Presentation on theme: "Basel I, Basel II, and Solvency II Chapter XII. The Reasons for Regulating Banks The purpose is to ensure banks keep enough capital for the risks they."— Presentation transcript:
Basel I, Basel II, and Solvency II Chapter XII
The Reasons for Regulating Banks The purpose is to ensure banks keep enough capital for the risks they take. Governments would like to make the probability of a bank failing small. Governments would like to create and maintain a stable economic system.
Bank Regulation Pre-1988 Prior to 1988, bank regulators tended to regulate bank capital by setting minimum levels for the ratio of capital to total assets. The lack of consistency in several countries lead to a problem in which total assets were no longer a good indicator of the total risks taken.
The 1988 BIS Accord Supervisory authorities from several countries formed the Basel Committee on Banking Supervision. This is also known as The Accord or Basel I recently.
The Cooke Ratio It considers both on-balance-sheet and off- balance-sheet items to calculate the bank’s total risk-weighted assets (amount). It is a measure of the bank’s total credit exposure. Each item on the on-balance-sheet item is assigned risk weight reflecting its credit risk.
The Cooke Ratio
The Cooke Ratio Risk weight (%)Asset category 0 Cash, gold bullion, claims on OECD governments such as Treasury bonds or insured residential mortgages 20 Claims on OECD banks and OECD public sector entities such as securities issued by US government agencies or claims on municipalities 50Uninsured residential mortgage loans 100 All other claims such as corporate bonds and less- developed country debt, claims on non-OECD banks Real estate, premises, plant, and equipment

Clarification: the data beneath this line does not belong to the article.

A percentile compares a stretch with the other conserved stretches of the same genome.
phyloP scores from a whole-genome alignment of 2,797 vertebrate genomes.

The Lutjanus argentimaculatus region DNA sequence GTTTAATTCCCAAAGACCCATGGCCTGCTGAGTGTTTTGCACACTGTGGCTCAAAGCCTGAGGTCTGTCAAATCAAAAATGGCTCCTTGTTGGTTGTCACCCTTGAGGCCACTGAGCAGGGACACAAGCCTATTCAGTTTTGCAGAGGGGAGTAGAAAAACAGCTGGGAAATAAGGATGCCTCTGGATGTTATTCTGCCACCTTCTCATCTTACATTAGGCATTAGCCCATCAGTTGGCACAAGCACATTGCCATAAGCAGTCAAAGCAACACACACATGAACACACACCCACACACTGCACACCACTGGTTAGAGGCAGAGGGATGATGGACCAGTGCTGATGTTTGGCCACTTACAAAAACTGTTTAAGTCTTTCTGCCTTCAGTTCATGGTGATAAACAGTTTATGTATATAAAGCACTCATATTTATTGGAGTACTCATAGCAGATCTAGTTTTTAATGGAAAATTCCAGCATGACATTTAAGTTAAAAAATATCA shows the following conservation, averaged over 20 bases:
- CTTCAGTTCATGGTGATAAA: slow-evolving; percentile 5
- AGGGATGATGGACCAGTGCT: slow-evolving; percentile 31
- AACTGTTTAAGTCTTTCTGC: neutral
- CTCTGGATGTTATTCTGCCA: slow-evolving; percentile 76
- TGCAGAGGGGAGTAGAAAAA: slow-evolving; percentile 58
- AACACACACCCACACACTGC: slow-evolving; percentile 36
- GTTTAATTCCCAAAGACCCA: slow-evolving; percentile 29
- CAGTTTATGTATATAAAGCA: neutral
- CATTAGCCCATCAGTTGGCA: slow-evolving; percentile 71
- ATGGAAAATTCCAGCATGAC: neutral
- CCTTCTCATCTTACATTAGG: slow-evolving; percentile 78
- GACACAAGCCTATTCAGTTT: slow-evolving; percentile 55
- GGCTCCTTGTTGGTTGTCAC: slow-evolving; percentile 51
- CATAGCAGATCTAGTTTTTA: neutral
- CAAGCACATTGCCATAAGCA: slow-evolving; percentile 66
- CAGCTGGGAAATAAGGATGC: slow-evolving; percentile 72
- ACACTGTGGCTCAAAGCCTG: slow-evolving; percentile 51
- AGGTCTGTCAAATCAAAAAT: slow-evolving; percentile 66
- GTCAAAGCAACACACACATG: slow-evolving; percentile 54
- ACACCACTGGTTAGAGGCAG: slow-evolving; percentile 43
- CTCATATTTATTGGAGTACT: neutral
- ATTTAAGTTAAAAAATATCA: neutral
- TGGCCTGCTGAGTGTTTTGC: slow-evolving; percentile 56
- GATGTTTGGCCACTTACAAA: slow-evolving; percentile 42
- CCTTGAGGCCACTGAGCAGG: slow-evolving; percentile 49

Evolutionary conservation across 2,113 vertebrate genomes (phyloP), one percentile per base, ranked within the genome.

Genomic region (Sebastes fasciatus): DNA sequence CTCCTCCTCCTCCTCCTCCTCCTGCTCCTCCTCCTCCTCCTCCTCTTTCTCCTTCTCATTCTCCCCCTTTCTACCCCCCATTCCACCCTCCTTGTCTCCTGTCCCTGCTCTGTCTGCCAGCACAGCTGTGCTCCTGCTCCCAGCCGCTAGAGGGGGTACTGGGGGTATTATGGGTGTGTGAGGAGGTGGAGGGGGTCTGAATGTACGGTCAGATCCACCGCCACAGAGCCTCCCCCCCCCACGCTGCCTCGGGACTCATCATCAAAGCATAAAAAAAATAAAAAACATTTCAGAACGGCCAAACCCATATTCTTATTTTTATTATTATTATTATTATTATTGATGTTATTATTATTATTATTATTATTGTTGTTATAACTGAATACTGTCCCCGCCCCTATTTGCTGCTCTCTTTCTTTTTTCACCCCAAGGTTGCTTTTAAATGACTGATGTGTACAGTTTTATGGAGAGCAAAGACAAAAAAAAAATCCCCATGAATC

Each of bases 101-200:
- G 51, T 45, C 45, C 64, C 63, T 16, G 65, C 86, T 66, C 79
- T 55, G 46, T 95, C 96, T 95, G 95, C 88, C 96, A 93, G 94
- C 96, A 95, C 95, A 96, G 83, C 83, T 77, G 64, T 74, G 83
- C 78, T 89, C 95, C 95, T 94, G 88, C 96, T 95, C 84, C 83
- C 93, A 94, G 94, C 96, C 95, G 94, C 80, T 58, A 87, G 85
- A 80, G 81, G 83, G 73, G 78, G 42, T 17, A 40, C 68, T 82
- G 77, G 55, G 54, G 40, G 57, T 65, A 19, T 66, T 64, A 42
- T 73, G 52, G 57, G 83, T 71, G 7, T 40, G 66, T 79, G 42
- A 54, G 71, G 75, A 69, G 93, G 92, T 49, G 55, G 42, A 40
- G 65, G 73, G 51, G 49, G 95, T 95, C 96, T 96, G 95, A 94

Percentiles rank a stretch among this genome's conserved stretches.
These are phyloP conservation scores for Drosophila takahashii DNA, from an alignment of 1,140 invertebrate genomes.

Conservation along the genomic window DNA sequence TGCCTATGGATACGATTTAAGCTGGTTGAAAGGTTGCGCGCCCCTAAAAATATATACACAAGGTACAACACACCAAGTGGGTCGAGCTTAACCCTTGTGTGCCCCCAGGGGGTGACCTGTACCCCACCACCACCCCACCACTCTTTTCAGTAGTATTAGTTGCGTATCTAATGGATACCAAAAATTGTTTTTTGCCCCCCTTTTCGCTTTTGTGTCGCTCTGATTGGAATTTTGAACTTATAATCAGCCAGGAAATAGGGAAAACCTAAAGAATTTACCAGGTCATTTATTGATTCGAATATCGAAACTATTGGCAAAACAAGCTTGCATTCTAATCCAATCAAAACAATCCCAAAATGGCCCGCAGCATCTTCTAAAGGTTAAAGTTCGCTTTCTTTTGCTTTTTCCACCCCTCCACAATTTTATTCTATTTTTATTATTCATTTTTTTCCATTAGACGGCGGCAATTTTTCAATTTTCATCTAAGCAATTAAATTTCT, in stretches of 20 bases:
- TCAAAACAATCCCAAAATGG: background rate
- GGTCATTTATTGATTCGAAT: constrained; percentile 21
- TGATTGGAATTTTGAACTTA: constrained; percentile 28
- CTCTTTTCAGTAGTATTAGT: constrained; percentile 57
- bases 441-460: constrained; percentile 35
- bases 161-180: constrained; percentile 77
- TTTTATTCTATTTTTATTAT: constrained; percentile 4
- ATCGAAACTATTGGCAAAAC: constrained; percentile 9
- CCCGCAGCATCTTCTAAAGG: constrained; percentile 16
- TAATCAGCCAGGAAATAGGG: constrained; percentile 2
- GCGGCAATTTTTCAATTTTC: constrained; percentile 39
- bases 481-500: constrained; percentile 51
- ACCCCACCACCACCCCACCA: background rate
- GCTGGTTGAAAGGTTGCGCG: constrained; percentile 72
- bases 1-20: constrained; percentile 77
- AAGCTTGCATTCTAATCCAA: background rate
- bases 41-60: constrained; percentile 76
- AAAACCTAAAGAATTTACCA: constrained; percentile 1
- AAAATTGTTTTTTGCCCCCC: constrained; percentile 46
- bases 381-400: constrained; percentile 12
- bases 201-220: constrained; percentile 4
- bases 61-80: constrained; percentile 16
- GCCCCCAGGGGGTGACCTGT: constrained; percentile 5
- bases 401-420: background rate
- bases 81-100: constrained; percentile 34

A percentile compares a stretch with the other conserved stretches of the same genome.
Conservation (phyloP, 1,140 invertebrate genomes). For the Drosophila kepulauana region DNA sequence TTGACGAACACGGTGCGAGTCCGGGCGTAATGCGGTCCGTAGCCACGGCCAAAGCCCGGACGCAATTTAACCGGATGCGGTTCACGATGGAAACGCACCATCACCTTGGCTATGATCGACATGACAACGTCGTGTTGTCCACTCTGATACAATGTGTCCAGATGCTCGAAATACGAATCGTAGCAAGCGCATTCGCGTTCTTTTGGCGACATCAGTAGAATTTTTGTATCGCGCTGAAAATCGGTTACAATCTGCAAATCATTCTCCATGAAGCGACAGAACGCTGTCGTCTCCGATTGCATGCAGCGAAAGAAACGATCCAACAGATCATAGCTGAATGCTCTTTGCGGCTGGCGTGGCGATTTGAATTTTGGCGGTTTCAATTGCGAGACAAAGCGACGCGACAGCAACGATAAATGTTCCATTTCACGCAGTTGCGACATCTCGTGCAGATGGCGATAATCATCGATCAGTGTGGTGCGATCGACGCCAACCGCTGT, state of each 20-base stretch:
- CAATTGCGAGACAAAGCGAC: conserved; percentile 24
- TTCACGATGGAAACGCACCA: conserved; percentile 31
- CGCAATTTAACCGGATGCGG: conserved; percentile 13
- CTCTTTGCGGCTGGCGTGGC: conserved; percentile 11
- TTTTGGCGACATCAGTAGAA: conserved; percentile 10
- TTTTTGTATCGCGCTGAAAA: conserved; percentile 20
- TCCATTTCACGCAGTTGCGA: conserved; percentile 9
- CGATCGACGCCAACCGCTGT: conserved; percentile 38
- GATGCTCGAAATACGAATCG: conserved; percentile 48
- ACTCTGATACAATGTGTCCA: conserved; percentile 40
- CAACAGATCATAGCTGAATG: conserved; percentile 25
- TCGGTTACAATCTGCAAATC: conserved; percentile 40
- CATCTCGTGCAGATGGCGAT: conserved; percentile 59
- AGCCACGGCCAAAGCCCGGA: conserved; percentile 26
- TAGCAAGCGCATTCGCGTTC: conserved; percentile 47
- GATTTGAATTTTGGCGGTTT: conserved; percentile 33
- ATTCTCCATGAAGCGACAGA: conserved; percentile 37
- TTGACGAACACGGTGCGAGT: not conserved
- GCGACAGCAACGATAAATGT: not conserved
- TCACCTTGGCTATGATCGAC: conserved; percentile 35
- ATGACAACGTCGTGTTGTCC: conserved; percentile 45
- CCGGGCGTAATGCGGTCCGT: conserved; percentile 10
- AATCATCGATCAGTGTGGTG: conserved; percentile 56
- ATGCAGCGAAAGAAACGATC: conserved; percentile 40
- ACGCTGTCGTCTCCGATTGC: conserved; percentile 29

Example The assets of a bank consist of $100 million of corporate loans, $10 million of OECD government bonds, and $50 million of residential mortgages. The total of risk-weighted assets is 1.0*100 + 0.0*10 + 0.5*50 = $125million
The Cooke Ratio Off-balance-sheet items are expressed as a credit equivalent amount. Credit equivalent amount is the loan principal that is considered to have the same credit risk. For non-derivatives the credit equivalent amount is calculated by applying a conversion factor to the principal amount of the instrument.
The Cooke Ratio For an over-the-counter derivative, such as an interest rate swap or a forward contract, the credit equivalent amount is calculated as max(V,0) + aL where V is the current value of the derivative to the bank, a is an add-on factor, and L is the principal amount. The bank’s exposure is max(V,0) and the add-on amount, aL, is an allowance for the possibility of future exposure increasing.
The Cooke Ratio The equation above is the current exposure. If the counterpart defaults today and V is positive, the contract is an asset to the bank and the bank is liable to lose V. However, if the counterpart defaults today and V is negative, the contract is an asset to the counterparty and there will be neither a gain nor a loss to the bank.
The Cooke Ratio Remaining maturity (years) Interest rateExchange rate and goldEquity Precious metals except gold Other commod ities <10.01.06.07.010.0 1 – 50.55.08.07.012.0 5>1.57.510.08.015.0
Example A bank has entered into $100 million interest rate swap with a remaining life of four years. The current value of the swap is $2 million. In this case the add-on amount is 0.5% of the principal, so that the credit equivalent amount is $2 million plus $0.5 million, or $2.5 million.